The Red Couch: Writing Down the Bones INTRODUCTION


N_RED-COUCHWhat’s your story?

The story about the kind of morning you’ve had or that pivotal moment 12 years ago that changed everything or how you met your best friend or that time you hitchhiked across state lines or why you prefer to shop at this grocery store over that one.

We all have stories. They inform who we are and how we guide our days. But we don’t often think of ourselves as storytellers.

We don’t often think of ourselves as writers. Even those of us who blog don’t always claim that title.

And yet, by virtue of being alive, we are. So says Natalie Goldberg in Writing Down the Bones.

Whether or not you journal, blog, or write in the most writerly sense of that word, I hope you’ll give this month’s book a chance. Goldberg’s wisdom about writing holds insights for all of us. It may inspire you to tell a certain part of your life story in the pages of a journal or over coffee with a friend. It may help you become better acquainted with yourself. It may help you recognize the beauty in your every day.

“I don’t think everyone wants to create the great American novel, but we all have a dream of telling our stories–of realizing what we think, feel, and see before we die. Writing is a path to meet ourselves and become intimate.” p. xii

“You are exposing your life, not how your ego would like to see you represented, but how you are as a human being. And it is because of this that I think writing is religious. It splits you open and softens your heart toward the homely world.” p. 40

“We are important and our lives are important, magnificent really, and their details are worthy to be recorded. This is how writers must think, this is how we must sit down with pen in hand.” p. 47

There are many ways to read this book. Most of the chapters are only a page or two long and some of them contain writing prompts. You may want to purchase a notebook and follow these prompts. Or you may want to simply read and reflect as you go. (That’s what I’ve been doing and I’m pretty happy with the brainstorming that’s resulted.) You don’t even have to read Writing Down the Bones in any particular order.

The book was published almost 30 years ago but it remains uncannily relevant. Goldberg is an accomplished writer and teacher. She has also studied meditation and these ideas are reflected on some of the pages. Is there a relationship between writing and meditation? I wouldn’t have thought of it prior to picking up this book but now it seems so clear. I understand not everyone is comfortable with the idea of meditation, particularly when it’s attached to Zen Buddhism. Goldberg isn’t teaching Zen meditation in these pages. But we shouldn’t forget the role meditation can play in Christianity.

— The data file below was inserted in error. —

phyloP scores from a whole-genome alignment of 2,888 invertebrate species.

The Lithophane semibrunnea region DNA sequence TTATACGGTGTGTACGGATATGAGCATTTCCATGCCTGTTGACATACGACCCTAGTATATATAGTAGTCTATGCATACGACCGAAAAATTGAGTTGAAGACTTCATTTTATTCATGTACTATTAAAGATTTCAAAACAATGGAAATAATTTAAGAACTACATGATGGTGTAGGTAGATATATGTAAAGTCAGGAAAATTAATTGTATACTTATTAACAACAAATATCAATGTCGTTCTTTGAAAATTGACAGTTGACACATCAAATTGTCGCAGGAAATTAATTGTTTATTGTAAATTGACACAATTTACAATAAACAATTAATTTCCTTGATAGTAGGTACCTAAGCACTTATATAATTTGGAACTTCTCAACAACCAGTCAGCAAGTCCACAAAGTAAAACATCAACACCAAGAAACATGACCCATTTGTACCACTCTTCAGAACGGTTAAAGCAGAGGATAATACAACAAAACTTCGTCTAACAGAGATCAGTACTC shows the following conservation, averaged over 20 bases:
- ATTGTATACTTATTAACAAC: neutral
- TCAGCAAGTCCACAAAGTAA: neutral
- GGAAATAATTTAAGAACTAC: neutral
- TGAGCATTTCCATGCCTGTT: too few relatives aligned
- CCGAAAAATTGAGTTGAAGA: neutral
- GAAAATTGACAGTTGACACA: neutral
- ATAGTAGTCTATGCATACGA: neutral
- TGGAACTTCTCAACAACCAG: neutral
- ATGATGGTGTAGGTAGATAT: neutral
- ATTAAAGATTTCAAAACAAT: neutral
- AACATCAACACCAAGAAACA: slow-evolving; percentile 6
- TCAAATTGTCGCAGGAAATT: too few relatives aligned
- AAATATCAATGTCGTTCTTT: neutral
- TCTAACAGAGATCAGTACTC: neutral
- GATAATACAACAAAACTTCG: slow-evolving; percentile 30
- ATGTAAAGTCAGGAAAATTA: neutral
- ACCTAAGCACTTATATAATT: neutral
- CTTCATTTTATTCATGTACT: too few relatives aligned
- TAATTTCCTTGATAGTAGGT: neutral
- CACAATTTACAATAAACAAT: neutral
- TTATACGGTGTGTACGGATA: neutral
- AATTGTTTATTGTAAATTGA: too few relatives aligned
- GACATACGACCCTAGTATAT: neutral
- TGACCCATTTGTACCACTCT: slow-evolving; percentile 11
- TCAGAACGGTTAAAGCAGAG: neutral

Meditation can be a way of drawing nearer to God, quieting the wild rumpus of our minds, and overcoming negative thinking. All of which no doubt can help us better share our stories.

Because we do have stories worth being told, whether it’s the quiet faithfulness of a 35-year-long career at the same job, the cacophony of spilled cheerios, crying babes, and neverending laundry, a hiking trip through the Grand Canyon, or the time you said yes and it changed everything.

Read along. Write if you want. Embrace your inner storyteller. We’re waiting to hear what only you can say.

Come back Wednesday, Nov. 26 for our discussion post with Cara Meredith. Join the Facebook group to share quotes and discuss the book throughout the month. On Twitter, the official Red Couch Book Club hashtag is #redcouchbc.

The Nightstand at SheLoves Magazine

*Recommended by Leigh Kramer and Kelley Nikondeha

Will you be reading Writing Down the Bones with us?

* DisclosureΒ : Amazon Affiliate links included in this post.Β  If you click through to Amazon, any purchase you make supports this site.

Leigh Kramer